Iraq: Islamic State Militants Kill 7 Security Forces in Twin Attacks

A fighter from the Iraqi Imam Ali Brigade, take part in a training exercise in Iraq's central city of Najaf on March 7, 2015, ahead of joining the military operation in the city of Tikrit. Some 30,000 Iraqi security forces members and allied fighters launched an operation to retake Tikrit …
HAIDAR HAMDANI/AFP/Getty

Militants from the Islamic State terror group killed at least seven Iraqi security forces and injured 16 more in two separate attacks late Wednesday night, Iraqi police have reported.

In the first attack, ISIS fighters killed three military security personnel and two policemen in the town of Dujail in the Salahuddin district, some 30 miles north of Baghdad.

The officials were members of a security force known as the popular mobilization forces (PMF), mostly composed of Iranian-backed Shiites. This group serves directly under the Iraqi Prime Minister.

In a separate attack, militants fired a mortar into the village of Kola Jawi at midnight, killing two security guards of the Northern Iraqi Regional Administration and injuring an additional 14 people.

The Islamic State has not yet officially claimed responsibility for the attacks.

In December 2017, Iraq declared victory over the Islamic State, yet ISIS militants in the country still continue to attack the Baghdad government.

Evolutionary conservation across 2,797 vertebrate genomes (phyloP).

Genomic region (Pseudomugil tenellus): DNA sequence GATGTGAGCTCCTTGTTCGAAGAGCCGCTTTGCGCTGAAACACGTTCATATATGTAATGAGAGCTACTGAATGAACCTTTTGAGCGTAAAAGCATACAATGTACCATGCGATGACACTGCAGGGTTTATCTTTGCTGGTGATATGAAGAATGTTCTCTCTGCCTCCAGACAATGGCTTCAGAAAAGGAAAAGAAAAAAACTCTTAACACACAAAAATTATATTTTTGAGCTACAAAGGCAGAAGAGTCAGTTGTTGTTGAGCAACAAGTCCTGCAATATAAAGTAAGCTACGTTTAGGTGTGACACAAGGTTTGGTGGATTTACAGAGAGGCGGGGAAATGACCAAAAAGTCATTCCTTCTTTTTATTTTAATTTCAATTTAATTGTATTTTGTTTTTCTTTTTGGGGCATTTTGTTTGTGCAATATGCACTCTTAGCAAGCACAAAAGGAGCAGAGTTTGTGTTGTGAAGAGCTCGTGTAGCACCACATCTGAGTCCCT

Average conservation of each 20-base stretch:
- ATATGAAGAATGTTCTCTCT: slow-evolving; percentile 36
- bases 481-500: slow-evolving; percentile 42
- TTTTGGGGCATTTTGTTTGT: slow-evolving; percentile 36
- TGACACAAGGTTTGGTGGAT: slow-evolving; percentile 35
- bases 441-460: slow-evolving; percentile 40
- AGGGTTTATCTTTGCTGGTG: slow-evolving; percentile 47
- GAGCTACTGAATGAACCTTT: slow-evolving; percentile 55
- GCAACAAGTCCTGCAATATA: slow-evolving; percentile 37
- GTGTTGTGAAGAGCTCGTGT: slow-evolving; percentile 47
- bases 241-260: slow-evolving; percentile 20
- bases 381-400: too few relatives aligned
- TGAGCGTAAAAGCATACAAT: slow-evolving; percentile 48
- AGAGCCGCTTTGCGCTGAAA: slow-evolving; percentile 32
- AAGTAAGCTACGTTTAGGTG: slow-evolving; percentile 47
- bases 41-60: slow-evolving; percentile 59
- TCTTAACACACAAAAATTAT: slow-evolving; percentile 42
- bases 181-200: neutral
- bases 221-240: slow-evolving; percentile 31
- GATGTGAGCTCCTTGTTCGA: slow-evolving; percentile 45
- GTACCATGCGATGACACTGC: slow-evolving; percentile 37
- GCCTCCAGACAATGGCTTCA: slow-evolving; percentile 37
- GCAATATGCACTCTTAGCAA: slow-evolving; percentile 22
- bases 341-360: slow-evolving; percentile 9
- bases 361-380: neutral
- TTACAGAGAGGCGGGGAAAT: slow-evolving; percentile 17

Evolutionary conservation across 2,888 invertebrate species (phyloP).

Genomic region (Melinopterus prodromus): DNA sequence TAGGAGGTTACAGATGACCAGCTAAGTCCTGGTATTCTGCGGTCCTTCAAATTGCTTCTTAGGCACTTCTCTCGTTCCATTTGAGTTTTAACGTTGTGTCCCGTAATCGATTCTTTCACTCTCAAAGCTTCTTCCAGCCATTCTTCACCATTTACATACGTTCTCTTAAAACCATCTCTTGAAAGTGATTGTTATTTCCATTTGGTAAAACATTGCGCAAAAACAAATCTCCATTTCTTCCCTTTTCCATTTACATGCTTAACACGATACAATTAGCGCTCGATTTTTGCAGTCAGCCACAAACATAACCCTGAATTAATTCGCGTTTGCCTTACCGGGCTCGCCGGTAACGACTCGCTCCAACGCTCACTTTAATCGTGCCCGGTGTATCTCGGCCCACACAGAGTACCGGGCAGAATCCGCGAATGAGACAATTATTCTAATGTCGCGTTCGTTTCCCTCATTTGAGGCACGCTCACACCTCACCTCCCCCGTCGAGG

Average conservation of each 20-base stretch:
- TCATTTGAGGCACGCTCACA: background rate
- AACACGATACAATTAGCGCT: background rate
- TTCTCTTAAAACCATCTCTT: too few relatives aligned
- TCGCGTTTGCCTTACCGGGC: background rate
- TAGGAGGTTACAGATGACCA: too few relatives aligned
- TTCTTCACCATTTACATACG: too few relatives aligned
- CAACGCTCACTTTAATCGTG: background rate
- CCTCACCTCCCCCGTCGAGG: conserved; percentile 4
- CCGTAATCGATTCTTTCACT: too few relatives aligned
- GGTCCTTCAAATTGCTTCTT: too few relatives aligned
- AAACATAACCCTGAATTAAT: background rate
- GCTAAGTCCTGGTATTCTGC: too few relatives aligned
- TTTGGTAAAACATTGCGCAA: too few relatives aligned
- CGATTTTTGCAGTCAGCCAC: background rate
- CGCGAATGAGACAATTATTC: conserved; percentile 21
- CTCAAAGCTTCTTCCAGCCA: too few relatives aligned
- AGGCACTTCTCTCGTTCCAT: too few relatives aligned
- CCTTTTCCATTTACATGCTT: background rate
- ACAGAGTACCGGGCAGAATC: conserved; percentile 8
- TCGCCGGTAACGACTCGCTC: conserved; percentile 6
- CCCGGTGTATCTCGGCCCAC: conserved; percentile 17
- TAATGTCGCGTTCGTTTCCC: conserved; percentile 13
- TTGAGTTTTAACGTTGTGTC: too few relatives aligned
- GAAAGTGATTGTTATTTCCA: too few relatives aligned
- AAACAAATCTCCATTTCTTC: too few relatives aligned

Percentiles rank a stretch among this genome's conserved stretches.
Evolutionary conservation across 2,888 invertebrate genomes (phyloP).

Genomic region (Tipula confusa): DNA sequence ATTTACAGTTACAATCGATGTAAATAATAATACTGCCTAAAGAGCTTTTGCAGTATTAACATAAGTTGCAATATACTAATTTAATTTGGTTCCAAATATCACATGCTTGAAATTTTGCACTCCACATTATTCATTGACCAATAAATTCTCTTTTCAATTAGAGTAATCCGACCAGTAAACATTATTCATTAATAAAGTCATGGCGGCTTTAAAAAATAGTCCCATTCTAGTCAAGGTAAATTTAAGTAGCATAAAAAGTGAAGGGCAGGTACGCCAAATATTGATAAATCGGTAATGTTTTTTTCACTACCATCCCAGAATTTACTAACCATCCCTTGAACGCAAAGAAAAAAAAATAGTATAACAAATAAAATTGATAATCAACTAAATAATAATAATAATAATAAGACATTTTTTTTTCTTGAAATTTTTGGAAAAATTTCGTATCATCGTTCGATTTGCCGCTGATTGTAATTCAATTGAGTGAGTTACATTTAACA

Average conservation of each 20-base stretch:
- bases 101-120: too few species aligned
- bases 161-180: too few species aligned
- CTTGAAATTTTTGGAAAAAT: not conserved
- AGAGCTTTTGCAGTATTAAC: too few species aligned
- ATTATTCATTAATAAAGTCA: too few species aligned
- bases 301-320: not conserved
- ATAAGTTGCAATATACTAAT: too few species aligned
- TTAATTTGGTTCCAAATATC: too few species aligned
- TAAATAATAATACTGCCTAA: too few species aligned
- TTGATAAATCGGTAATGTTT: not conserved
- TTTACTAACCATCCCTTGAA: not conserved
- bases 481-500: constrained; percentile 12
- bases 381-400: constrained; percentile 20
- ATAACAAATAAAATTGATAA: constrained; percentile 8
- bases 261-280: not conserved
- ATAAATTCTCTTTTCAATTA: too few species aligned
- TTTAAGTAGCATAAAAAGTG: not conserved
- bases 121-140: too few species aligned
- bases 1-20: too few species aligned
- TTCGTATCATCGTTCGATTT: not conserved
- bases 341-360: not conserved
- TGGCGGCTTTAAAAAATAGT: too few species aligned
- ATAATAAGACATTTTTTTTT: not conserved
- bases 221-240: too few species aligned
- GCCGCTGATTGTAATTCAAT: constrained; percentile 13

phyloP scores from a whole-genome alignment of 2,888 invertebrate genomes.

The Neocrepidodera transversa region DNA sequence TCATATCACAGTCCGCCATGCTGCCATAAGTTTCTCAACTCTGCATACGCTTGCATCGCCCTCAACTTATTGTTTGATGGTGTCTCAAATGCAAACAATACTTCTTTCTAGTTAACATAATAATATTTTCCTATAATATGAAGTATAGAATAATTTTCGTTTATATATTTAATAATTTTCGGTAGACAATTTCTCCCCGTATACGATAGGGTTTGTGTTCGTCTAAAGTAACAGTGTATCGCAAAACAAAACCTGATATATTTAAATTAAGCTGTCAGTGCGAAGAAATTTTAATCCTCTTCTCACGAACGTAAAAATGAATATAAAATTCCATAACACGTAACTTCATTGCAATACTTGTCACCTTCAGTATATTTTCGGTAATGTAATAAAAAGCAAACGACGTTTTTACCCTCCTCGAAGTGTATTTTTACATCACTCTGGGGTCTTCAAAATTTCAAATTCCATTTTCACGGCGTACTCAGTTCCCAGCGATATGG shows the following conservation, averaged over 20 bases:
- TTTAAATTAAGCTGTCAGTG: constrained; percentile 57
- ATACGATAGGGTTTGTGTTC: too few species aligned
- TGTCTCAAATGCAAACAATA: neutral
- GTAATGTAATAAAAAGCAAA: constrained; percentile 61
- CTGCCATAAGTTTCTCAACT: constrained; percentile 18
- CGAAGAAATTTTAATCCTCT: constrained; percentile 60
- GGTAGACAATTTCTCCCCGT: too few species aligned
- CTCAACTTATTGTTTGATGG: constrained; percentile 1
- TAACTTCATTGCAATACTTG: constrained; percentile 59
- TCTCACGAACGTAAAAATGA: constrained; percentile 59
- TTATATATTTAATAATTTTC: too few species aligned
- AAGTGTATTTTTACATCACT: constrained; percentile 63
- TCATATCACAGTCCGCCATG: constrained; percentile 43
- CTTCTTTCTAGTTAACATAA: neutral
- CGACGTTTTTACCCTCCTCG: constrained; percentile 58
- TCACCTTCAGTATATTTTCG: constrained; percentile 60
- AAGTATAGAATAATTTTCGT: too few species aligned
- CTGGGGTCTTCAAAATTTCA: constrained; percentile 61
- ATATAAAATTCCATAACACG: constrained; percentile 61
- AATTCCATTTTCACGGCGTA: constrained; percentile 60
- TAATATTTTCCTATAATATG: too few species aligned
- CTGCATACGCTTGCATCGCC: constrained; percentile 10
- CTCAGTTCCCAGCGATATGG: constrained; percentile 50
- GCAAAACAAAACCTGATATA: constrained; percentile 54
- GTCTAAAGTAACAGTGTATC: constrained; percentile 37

Reports suggest that ISIS has begun to recover within the territory of Iraq. The Islamic State had previously declared the city of Mosul as the capital of its so-called caliphate.

The militants have regrouped in the Hamrin mountain range in the northeast, Reuters reported, an area dubbed the “triangle of death” by security officials. The range extends from the Iran border across northern Salahuddin and southern Kirkuk provinces.

U.N. experts said this week that ISIS leaders are attempting to consolidate for an “eventual resurgence in its Iraqi and Syrian heartlands.”

In a report to the Security Council this week, the analysts said that ISIS has made more headway in Iraq, where most of the Islamic State’s leadership, including Abu Bakr al-Baghdadi, and are currently based.

Meanwhile, in Syria, ISIS has extended its covert network while establishing sleeper cells at the provincial level, they said, similar measures to those employed in Iraq since 2017.

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